Solar sandwich cooks at 40 per cent efficiency

Boffins claim world record with three-tiered PV rig

Professor Martin Green, UNSW

Australian solar trailblazer Professor Martin Green's group at the University of New South Wales is claiming a world record in solar efficiency, and this time it's not the usual half-per cent incremental improvement.

The Australia-US Institute for Advanced Photovoltaics that Green directs says its combination of off-the-shelf solar cells and optical bandpass filters has achieved a conversion efficiency of over 40 per cent.

Key to the system performance is the use of optical bandpass filters to improve capture and conversion efficiency, along with mirrors to focus the sunlight.

While lab researchers have delivered silicon that has a higher conversion efficiency, the AUSIAPV result is claiming a record for a whole-of-system output.

Commercial partner in the project, RayGen Resources, specialises in “solar tower” projects and is planning to use the technology in utility-scale projects in China. With advances in the efficiency of the underlying silicon, the company's CTO John Lasich reckons system conversion efficiency will soon pass 45 per cent.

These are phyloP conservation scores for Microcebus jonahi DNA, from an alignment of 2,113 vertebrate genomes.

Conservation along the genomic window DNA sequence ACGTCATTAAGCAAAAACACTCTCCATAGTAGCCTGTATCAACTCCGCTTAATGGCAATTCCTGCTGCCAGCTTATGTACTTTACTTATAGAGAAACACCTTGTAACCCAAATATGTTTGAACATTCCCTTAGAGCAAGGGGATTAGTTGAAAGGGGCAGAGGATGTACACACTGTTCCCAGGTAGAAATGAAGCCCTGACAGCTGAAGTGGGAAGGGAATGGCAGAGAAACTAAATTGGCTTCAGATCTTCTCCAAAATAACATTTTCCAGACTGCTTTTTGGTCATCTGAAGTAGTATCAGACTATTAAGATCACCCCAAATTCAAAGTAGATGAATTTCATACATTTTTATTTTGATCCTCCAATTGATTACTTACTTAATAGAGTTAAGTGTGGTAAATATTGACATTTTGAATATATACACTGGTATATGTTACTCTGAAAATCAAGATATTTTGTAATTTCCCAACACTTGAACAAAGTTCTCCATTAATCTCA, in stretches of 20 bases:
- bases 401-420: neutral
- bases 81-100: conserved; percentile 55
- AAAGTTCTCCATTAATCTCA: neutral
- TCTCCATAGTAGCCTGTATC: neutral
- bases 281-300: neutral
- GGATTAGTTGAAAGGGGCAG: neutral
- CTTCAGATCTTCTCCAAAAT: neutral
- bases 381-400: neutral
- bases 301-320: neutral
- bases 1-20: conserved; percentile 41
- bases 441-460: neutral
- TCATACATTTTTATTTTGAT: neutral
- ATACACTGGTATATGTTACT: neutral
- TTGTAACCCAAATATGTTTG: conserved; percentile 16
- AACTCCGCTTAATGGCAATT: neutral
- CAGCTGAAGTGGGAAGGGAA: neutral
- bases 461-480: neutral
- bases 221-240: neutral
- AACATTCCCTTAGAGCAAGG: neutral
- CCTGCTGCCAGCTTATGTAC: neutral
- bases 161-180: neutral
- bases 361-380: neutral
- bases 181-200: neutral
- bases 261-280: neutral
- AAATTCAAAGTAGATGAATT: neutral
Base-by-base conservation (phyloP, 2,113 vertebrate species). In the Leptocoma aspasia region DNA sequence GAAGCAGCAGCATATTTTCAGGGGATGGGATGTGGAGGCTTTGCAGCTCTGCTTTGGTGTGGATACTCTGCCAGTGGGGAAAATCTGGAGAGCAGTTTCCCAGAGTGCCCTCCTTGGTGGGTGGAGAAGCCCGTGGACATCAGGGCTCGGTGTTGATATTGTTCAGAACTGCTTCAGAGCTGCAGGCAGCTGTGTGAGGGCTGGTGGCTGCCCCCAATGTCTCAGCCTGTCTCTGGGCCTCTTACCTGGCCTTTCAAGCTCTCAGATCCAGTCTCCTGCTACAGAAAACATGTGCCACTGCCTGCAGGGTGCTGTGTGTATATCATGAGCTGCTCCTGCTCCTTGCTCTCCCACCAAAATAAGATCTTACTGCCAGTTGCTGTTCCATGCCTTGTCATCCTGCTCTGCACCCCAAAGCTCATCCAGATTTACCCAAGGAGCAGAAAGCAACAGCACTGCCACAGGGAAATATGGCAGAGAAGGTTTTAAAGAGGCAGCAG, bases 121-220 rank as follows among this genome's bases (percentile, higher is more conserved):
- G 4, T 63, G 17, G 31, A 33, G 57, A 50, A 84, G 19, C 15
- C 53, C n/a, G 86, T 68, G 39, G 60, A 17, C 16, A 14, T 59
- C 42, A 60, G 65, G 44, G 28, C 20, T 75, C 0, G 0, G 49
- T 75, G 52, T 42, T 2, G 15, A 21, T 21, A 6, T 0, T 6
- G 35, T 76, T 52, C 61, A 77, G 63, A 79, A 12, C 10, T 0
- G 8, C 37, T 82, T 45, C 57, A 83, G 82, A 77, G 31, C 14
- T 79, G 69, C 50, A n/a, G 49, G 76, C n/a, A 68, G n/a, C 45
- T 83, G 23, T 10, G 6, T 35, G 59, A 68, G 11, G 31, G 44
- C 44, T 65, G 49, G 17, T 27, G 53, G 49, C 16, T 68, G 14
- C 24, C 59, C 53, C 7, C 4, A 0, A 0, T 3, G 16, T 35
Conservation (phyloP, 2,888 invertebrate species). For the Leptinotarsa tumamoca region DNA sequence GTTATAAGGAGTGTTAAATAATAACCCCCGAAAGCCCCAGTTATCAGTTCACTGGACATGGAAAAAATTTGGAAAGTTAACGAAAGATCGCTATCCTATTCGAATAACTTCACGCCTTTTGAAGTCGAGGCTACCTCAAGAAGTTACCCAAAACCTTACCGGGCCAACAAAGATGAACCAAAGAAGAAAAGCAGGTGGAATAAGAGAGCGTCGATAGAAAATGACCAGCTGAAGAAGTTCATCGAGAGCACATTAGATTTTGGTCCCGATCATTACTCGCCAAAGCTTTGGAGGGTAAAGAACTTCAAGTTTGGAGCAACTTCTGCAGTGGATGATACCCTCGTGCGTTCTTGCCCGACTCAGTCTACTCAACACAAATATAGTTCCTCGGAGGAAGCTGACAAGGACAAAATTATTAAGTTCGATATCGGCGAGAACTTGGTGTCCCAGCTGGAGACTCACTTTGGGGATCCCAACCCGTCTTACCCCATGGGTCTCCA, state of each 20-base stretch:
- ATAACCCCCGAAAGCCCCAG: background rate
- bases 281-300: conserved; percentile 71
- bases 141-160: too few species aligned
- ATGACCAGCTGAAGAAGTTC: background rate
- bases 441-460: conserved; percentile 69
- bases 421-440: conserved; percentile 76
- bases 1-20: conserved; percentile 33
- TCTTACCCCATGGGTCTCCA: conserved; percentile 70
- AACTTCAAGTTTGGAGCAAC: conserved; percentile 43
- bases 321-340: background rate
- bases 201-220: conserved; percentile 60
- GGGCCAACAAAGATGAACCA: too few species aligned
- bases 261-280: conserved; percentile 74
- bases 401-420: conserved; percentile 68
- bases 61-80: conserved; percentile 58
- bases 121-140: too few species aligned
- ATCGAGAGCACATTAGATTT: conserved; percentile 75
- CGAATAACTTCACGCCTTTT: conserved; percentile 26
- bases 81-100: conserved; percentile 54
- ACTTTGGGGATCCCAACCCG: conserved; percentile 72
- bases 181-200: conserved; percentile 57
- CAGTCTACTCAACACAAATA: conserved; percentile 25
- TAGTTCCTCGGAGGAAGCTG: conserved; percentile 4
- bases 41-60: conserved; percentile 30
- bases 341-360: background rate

Professor Green told Vulture South that current "power tower" system efficiency (using sunlight to heat steam for conversion to electricity) is around 22 per cent.

As described in the Sydney Morning Herald, the record-setting design stacked three panels designed to capture different wavelengths, with excess light from the stacked panels directed to a fourth panel.

UNSW's Dr Mark Keevers, who managed the project, says that since the record was set using commercial cells, “these efficiency improvements are readily accessible to the solar industry”. ®

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